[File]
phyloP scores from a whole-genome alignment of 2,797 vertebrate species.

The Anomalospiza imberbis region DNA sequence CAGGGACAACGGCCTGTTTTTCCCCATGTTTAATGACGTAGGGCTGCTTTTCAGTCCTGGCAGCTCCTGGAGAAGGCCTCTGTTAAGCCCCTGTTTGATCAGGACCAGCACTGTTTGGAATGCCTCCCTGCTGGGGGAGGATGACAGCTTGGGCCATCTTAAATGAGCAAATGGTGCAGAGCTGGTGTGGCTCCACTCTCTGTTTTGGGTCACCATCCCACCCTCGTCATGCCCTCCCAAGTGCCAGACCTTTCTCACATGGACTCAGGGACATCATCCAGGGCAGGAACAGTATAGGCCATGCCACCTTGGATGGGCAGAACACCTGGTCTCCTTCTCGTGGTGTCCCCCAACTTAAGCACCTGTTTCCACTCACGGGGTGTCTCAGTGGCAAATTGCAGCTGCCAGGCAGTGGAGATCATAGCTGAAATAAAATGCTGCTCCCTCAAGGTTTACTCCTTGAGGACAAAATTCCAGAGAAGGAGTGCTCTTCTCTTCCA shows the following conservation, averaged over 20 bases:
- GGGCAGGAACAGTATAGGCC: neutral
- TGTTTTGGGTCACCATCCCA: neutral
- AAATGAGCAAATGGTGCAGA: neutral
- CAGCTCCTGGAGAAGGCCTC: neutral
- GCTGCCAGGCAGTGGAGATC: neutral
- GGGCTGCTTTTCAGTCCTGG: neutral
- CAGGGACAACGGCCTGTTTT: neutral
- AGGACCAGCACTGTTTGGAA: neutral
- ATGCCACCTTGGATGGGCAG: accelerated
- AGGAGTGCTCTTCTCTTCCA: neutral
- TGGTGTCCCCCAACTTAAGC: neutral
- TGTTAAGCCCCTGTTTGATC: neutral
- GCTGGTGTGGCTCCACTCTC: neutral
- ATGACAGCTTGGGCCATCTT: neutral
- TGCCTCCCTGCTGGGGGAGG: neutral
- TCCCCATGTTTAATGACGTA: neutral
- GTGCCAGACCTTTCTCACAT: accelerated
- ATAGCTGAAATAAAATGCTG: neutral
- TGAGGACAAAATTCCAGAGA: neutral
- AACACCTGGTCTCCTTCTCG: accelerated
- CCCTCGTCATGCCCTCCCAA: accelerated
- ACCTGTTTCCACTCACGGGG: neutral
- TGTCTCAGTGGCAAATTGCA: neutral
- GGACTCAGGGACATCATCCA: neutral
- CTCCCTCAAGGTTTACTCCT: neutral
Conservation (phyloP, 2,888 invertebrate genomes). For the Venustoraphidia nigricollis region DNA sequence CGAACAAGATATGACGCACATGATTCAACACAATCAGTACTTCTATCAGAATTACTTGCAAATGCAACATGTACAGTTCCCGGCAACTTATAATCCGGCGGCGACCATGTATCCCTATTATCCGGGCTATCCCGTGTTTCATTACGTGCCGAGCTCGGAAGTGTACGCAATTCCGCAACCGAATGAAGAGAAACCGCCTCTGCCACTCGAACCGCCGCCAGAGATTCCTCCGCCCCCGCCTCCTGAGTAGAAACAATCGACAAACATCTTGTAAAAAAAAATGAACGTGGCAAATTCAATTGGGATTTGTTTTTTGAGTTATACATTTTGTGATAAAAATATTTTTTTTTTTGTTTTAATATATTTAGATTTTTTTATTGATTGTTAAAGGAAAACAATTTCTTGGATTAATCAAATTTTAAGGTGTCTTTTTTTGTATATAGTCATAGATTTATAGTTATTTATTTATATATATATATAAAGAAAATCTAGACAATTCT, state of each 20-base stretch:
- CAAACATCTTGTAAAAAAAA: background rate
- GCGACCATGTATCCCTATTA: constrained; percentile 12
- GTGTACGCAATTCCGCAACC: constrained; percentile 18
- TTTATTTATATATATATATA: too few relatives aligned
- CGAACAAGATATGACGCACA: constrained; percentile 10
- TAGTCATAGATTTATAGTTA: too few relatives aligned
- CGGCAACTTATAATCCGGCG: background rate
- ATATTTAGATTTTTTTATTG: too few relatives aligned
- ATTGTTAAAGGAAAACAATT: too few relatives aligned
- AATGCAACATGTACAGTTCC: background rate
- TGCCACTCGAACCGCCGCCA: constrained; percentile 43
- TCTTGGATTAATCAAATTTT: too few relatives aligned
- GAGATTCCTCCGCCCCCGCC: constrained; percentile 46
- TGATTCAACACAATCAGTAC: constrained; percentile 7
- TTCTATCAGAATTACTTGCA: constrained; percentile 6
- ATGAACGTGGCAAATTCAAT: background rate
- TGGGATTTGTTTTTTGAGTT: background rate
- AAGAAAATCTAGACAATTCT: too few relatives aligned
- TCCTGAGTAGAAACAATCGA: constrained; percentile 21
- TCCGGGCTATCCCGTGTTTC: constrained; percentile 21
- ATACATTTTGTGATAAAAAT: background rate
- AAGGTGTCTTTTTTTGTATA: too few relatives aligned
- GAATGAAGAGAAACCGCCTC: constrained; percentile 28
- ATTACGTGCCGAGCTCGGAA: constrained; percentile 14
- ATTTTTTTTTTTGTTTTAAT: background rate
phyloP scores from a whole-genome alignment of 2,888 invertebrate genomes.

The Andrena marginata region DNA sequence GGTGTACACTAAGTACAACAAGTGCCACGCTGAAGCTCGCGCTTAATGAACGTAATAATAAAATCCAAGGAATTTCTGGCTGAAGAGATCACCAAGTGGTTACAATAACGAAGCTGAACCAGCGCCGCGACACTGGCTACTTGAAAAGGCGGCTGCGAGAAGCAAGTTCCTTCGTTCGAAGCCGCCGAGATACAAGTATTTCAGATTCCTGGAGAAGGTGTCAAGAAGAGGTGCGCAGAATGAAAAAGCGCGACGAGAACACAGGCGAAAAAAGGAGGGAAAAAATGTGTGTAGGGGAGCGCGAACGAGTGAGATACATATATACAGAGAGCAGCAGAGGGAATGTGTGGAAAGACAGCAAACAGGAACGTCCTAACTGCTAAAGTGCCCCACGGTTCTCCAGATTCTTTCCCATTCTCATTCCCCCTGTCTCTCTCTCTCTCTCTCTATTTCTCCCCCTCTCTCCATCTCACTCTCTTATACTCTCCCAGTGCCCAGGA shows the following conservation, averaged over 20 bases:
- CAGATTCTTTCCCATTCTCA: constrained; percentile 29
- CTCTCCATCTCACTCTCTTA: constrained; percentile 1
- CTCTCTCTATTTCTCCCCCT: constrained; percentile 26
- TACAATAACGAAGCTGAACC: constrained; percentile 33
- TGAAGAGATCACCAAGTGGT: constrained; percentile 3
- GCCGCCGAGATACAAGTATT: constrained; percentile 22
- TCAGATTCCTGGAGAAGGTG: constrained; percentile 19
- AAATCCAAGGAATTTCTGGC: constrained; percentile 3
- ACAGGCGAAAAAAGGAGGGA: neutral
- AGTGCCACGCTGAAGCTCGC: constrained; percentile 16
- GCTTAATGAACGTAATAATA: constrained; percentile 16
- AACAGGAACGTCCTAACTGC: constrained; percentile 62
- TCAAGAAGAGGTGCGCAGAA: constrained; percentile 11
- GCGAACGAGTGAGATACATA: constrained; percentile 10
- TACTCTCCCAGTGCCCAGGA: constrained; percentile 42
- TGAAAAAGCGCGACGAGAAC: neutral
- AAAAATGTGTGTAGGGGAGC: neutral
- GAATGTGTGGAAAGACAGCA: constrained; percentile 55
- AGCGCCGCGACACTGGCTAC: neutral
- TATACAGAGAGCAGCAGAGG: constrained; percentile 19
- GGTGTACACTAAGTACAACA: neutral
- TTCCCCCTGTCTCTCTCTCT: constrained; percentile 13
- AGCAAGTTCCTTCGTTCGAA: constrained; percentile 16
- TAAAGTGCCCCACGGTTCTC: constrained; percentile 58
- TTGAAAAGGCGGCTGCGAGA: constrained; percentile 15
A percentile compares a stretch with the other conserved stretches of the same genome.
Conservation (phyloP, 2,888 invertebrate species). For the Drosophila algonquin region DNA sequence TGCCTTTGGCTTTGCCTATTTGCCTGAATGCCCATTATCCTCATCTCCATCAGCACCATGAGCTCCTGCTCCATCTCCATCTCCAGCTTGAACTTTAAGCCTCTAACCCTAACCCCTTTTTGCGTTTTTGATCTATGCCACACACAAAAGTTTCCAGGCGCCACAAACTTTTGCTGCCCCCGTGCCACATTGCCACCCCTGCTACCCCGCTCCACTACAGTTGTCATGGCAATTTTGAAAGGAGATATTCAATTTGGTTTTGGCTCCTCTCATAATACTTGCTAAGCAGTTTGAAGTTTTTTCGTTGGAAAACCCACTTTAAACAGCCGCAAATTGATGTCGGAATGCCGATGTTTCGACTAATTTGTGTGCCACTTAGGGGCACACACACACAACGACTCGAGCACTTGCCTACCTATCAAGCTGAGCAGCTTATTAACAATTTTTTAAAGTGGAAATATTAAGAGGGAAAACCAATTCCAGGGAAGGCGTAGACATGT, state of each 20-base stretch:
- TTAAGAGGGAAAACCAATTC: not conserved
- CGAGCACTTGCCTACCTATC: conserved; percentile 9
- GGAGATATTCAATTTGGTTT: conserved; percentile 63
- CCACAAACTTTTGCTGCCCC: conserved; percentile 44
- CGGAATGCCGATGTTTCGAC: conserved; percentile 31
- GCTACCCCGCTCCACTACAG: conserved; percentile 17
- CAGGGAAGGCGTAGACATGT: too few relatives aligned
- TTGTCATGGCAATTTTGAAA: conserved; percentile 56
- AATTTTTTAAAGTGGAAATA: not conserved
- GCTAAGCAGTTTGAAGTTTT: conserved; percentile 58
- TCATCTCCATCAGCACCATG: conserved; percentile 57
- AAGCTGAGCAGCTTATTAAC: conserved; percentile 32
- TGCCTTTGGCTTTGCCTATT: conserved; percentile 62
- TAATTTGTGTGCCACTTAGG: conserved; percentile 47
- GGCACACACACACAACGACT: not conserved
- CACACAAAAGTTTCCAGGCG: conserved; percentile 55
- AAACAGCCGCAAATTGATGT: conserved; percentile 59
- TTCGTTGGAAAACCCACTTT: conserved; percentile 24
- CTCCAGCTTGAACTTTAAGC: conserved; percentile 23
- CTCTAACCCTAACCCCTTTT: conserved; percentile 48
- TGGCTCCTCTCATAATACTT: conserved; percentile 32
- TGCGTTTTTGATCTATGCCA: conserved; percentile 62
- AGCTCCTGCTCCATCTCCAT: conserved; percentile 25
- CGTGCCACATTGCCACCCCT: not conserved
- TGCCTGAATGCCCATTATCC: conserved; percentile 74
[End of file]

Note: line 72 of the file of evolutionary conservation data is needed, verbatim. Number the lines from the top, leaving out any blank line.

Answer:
- AAAAATGTGTGTAGGGGAGC: neutral